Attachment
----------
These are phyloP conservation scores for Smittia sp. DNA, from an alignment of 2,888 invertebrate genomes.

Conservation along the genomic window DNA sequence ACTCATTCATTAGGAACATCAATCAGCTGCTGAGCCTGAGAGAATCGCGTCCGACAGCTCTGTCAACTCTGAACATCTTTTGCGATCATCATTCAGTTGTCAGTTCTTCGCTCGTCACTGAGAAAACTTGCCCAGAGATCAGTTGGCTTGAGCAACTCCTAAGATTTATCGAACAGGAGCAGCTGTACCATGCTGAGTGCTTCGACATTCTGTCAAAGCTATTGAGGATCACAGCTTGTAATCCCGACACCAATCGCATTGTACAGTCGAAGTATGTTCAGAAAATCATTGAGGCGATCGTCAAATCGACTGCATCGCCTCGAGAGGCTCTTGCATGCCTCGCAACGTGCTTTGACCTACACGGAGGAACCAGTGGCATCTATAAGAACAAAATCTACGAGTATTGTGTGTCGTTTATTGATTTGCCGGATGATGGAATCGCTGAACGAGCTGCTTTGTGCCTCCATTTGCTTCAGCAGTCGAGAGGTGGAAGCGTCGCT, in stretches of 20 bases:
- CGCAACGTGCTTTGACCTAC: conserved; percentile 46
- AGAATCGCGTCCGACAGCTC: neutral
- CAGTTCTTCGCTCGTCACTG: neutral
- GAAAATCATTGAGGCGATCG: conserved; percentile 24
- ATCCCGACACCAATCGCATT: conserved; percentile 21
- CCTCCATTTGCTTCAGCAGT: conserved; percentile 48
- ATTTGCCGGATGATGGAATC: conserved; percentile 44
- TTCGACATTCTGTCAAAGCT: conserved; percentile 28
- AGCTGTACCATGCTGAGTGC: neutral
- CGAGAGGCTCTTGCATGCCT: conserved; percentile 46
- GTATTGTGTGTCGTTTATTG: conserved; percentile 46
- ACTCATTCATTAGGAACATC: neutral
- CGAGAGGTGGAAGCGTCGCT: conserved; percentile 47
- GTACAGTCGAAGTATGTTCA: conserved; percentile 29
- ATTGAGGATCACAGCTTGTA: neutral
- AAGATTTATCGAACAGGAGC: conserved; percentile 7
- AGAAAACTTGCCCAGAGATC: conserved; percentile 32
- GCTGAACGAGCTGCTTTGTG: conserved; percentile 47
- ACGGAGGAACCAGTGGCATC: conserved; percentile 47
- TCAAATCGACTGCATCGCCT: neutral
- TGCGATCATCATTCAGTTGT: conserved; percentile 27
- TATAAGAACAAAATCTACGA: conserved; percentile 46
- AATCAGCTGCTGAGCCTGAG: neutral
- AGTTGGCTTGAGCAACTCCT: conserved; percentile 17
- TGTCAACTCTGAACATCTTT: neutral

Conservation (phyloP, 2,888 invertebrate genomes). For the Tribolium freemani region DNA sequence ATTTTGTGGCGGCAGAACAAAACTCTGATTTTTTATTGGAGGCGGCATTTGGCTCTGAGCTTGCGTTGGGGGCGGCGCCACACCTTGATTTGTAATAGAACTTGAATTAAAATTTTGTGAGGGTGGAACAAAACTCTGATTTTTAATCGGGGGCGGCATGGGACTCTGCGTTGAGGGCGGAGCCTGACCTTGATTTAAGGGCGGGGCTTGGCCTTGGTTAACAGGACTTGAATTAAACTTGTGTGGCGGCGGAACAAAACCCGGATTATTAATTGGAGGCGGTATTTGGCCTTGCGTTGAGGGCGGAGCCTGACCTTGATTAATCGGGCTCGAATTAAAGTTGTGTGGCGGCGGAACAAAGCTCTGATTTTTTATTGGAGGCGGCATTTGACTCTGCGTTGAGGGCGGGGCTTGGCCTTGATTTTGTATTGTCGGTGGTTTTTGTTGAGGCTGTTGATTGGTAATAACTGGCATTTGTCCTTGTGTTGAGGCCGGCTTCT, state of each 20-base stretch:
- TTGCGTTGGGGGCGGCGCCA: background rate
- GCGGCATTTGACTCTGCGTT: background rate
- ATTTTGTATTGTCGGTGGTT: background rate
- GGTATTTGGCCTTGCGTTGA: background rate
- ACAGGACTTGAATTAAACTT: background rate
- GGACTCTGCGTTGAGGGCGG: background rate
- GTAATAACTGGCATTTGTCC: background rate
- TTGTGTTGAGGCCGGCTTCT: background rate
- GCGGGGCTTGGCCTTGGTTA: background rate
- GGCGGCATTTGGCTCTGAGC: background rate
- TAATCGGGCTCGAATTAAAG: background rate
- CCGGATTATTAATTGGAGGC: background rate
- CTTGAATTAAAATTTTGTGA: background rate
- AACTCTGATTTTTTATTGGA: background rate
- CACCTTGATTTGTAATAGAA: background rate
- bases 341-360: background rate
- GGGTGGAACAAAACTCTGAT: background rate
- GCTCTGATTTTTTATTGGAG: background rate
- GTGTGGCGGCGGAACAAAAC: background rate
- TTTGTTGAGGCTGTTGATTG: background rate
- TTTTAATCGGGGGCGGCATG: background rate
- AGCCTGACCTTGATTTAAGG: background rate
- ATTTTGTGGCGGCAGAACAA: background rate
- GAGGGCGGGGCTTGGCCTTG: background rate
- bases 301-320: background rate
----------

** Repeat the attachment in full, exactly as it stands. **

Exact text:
These are phyloP conservation scores for Smittia sp. DNA, from an alignment of 2,888 invertebrate genomes.

Conservation along the genomic window DNA sequence ACTCATTCATTAGGAACATCAATCAGCTGCTGAGCCTGAGAGAATCGCGTCCGACAGCTCTGTCAACTCTGAACATCTTTTGCGATCATCATTCAGTTGTCAGTTCTTCGCTCGTCACTGAGAAAACTTGCCCAGAGATCAGTTGGCTTGAGCAACTCCTAAGATTTATCGAACAGGAGCAGCTGTACCATGCTGAGTGCTTCGACATTCTGTCAAAGCTATTGAGGATCACAGCTTGTAATCCCGACACCAATCGCATTGTACAGTCGAAGTATGTTCAGAAAATCATTGAGGCGATCGTCAAATCGACTGCATCGCCTCGAGAGGCTCTTGCATGCCTCGCAACGTGCTTTGACCTACACGGAGGAACCAGTGGCATCTATAAGAACAAAATCTACGAGTATTGTGTGTCGTTTATTGATTTGCCGGATGATGGAATCGCTGAACGAGCTGCTTTGTGCCTCCATTTGCTTCAGCAGTCGAGAGGTGGAAGCGTCGCT, in stretches of 20 bases:
- CGCAACGTGCTTTGACCTAC: conserved; percentile 46
- AGAATCGCGTCCGACAGCTC: neutral
- CAGTTCTTCGCTCGTCACTG: neutral
- GAAAATCATTGAGGCGATCG: conserved; percentile 24
- ATCCCGACACCAATCGCATT: conserved; percentile 21
- CCTCCATTTGCTTCAGCAGT: conserved; percentile 48
- ATTTGCCGGATGATGGAATC: conserved; percentile 44
- TTCGACATTCTGTCAAAGCT: conserved; percentile 28
- AGCTGTACCATGCTGAGTGC: neutral
- CGAGAGGCTCTTGCATGCCT: conserved; percentile 46
- GTATTGTGTGTCGTTTATTG: conserved; percentile 46
- ACTCATTCATTAGGAACATC: neutral
- CGAGAGGTGGAAGCGTCGCT: conserved; percentile 47
- GTACAGTCGAAGTATGTTCA: conserved; percentile 29
- ATTGAGGATCACAGCTTGTA: neutral
- AAGATTTATCGAACAGGAGC: conserved; percentile 7
- AGAAAACTTGCCCAGAGATC: conserved; percentile 32
- GCTGAACGAGCTGCTTTGTG: conserved; percentile 47
- ACGGAGGAACCAGTGGCATC: conserved; percentile 47
- TCAAATCGACTGCATCGCCT: neutral
- TGCGATCATCATTCAGTTGT: conserved; percentile 27
- TATAAGAACAAAATCTACGA: conserved; percentile 46
- AATCAGCTGCTGAGCCTGAG: neutral
- AGTTGGCTTGAGCAACTCCT: conserved; percentile 17
- TGTCAACTCTGAACATCTTT: neutral

Conservation (phyloP, 2,888 invertebrate genomes). For the Tribolium freemani region DNA sequence ATTTTGTGGCGGCAGAACAAAACTCTGATTTTTTATTGGAGGCGGCATTTGGCTCTGAGCTTGCGTTGGGGGCGGCGCCACACCTTGATTTGTAATAGAACTTGAATTAAAATTTTGTGAGGGTGGAACAAAACTCTGATTTTTAATCGGGGGCGGCATGGGACTCTGCGTTGAGGGCGGAGCCTGACCTTGATTTAAGGGCGGGGCTTGGCCTTGGTTAACAGGACTTGAATTAAACTTGTGTGGCGGCGGAACAAAACCCGGATTATTAATTGGAGGCGGTATTTGGCCTTGCGTTGAGGGCGGAGCCTGACCTTGATTAATCGGGCTCGAATTAAAGTTGTGTGGCGGCGGAACAAAGCTCTGATTTTTTATTGGAGGCGGCATTTGACTCTGCGTTGAGGGCGGGGCTTGGCCTTGATTTTGTATTGTCGGTGGTTTTTGTTGAGGCTGTTGATTGGTAATAACTGGCATTTGTCCTTGTGTTGAGGCCGGCTTCT, state of each 20-base stretch:
- TTGCGTTGGGGGCGGCGCCA: background rate
- GCGGCATTTGACTCTGCGTT: background rate
- ATTTTGTATTGTCGGTGGTT: background rate
- GGTATTTGGCCTTGCGTTGA: background rate
- ACAGGACTTGAATTAAACTT: background rate
- GGACTCTGCGTTGAGGGCGG: background rate
- GTAATAACTGGCATTTGTCC: background rate
- TTGTGTTGAGGCCGGCTTCT: background rate
- GCGGGGCTTGGCCTTGGTTA: background rate
- GGCGGCATTTGGCTCTGAGC: background rate
- TAATCGGGCTCGAATTAAAG: background rate
- CCGGATTATTAATTGGAGGC: background rate
- CTTGAATTAAAATTTTGTGA: background rate
- AACTCTGATTTTTTATTGGA: background rate
- CACCTTGATTTGTAATAGAA: background rate
- bases 341-360: background rate
- GGGTGGAACAAAACTCTGAT: background rate
- GCTCTGATTTTTTATTGGAG: background rate
- GTGTGGCGGCGGAACAAAAC: background rate
- TTTGTTGAGGCTGTTGATTG: background rate
- TTTTAATCGGGGGCGGCATG: background rate
- AGCCTGACCTTGATTTAAGG: background rate
- ATTTTGTGGCGGCAGAACAA: background rate
- GAGGGCGGGGCTTGGCCTTG: background rate
- bases 301-320: background rate